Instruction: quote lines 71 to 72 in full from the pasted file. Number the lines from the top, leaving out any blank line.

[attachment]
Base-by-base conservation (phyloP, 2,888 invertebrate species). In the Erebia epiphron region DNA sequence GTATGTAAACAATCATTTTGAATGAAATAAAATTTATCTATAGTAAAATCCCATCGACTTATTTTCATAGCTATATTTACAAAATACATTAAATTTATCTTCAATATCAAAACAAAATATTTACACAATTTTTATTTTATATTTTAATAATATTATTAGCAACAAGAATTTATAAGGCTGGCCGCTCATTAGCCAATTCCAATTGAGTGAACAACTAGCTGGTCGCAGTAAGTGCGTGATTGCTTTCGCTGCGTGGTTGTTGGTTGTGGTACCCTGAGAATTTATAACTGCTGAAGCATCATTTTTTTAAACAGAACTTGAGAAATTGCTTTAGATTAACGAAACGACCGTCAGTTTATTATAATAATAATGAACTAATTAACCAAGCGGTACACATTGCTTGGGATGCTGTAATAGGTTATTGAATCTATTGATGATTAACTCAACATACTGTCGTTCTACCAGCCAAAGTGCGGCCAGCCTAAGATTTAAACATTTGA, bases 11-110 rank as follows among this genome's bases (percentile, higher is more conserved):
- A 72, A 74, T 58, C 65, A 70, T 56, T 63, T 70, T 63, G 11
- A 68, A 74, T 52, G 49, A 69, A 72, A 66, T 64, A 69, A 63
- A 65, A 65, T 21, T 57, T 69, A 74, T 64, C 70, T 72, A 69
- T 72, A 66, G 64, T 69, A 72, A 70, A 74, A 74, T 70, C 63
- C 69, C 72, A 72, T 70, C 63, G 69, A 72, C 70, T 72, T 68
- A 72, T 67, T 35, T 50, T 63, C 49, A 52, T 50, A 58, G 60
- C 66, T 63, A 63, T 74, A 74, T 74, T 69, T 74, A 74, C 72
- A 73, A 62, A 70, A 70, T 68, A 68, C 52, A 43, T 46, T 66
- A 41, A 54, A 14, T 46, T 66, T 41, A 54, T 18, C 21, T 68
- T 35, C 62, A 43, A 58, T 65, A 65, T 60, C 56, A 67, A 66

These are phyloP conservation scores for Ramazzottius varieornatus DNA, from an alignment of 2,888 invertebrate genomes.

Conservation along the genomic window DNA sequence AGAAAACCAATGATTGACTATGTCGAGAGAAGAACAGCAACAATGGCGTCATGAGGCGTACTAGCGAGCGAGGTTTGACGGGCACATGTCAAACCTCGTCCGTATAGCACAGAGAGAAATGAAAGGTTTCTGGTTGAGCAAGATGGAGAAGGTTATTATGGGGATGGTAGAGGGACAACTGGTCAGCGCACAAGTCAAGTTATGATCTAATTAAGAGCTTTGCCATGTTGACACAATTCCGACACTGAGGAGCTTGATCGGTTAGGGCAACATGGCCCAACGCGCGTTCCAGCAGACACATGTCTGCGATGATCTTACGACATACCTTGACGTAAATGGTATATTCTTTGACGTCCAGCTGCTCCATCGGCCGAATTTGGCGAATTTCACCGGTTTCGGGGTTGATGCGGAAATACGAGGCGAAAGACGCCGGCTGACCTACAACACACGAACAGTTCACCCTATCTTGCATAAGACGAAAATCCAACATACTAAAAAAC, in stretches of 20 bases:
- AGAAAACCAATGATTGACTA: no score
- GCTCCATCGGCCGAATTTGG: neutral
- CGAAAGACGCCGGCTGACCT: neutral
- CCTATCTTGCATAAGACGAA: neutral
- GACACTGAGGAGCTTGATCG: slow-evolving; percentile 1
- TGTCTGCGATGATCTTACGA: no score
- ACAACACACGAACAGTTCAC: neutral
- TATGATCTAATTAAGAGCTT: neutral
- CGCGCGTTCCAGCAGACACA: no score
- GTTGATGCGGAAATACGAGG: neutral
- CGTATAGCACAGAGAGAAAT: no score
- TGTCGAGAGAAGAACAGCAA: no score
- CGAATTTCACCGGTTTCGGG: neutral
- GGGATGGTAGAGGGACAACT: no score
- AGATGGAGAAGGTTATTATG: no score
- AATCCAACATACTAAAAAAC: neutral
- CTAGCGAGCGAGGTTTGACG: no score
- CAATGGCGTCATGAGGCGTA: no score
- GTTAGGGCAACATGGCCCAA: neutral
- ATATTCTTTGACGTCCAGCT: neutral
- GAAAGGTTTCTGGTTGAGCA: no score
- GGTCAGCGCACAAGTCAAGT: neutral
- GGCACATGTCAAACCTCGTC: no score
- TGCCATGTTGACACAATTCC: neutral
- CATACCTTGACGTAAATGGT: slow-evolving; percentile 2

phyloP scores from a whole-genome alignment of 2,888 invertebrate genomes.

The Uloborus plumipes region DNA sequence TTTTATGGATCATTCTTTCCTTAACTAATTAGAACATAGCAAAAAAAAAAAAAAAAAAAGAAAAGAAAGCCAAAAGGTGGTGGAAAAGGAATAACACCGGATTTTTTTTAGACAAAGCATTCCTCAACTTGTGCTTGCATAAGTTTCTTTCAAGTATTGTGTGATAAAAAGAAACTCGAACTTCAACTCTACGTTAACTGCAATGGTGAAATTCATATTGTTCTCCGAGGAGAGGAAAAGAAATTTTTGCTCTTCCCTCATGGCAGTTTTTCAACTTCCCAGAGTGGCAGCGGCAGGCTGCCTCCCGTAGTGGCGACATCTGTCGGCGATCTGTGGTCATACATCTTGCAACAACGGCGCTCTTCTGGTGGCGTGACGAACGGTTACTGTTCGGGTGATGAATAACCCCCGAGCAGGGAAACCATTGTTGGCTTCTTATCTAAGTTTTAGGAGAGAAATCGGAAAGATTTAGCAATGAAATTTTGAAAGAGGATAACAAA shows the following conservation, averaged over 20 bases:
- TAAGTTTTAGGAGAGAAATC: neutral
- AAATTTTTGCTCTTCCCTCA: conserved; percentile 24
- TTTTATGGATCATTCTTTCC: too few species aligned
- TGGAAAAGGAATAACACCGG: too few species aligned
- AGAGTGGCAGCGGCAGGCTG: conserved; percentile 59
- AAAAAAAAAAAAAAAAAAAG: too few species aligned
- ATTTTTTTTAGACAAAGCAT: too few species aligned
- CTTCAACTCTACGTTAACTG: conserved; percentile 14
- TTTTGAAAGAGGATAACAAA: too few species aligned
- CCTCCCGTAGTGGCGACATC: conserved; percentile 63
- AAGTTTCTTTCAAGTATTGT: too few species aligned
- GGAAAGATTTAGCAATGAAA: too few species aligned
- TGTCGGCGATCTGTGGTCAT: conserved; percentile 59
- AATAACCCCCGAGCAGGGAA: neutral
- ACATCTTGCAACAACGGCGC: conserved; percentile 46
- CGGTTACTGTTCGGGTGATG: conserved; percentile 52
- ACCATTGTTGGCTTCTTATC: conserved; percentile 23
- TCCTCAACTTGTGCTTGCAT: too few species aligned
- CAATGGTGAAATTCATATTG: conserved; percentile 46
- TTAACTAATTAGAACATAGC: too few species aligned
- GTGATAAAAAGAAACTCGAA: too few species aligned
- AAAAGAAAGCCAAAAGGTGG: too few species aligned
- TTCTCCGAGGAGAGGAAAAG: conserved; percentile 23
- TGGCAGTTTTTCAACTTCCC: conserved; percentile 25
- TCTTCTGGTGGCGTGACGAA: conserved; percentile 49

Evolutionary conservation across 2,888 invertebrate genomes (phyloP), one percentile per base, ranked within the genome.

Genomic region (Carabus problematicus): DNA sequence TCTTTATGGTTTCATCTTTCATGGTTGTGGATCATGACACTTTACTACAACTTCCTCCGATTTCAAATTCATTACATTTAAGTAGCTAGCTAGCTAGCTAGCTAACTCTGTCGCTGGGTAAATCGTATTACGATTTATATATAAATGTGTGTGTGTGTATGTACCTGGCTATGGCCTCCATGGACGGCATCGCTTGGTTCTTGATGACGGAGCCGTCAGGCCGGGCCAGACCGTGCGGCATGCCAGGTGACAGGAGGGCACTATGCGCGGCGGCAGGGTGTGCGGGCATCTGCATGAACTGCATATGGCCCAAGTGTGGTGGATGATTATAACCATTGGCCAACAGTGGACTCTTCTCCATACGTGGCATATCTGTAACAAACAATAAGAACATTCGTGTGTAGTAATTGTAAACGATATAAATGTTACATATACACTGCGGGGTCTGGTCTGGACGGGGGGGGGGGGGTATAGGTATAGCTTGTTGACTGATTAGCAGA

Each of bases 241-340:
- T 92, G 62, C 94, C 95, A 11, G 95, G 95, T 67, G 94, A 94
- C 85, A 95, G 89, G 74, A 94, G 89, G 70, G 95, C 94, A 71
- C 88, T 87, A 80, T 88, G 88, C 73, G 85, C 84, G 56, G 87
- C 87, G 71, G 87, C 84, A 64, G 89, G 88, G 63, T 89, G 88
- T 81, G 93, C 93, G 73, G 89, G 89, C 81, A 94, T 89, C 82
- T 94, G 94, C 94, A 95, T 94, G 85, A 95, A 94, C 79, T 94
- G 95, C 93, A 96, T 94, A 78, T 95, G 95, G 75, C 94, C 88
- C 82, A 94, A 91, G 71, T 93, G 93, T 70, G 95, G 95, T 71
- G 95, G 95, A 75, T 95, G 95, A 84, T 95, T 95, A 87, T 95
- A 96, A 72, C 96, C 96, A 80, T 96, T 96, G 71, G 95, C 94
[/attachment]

- C 88, T 87, A 80, T 88, G 88, C 73, G 85, C 84, G 56, G 87
- C 87, G 71, G 87, C 84, A 64, G 89, G 88, G 63, T 89, G 88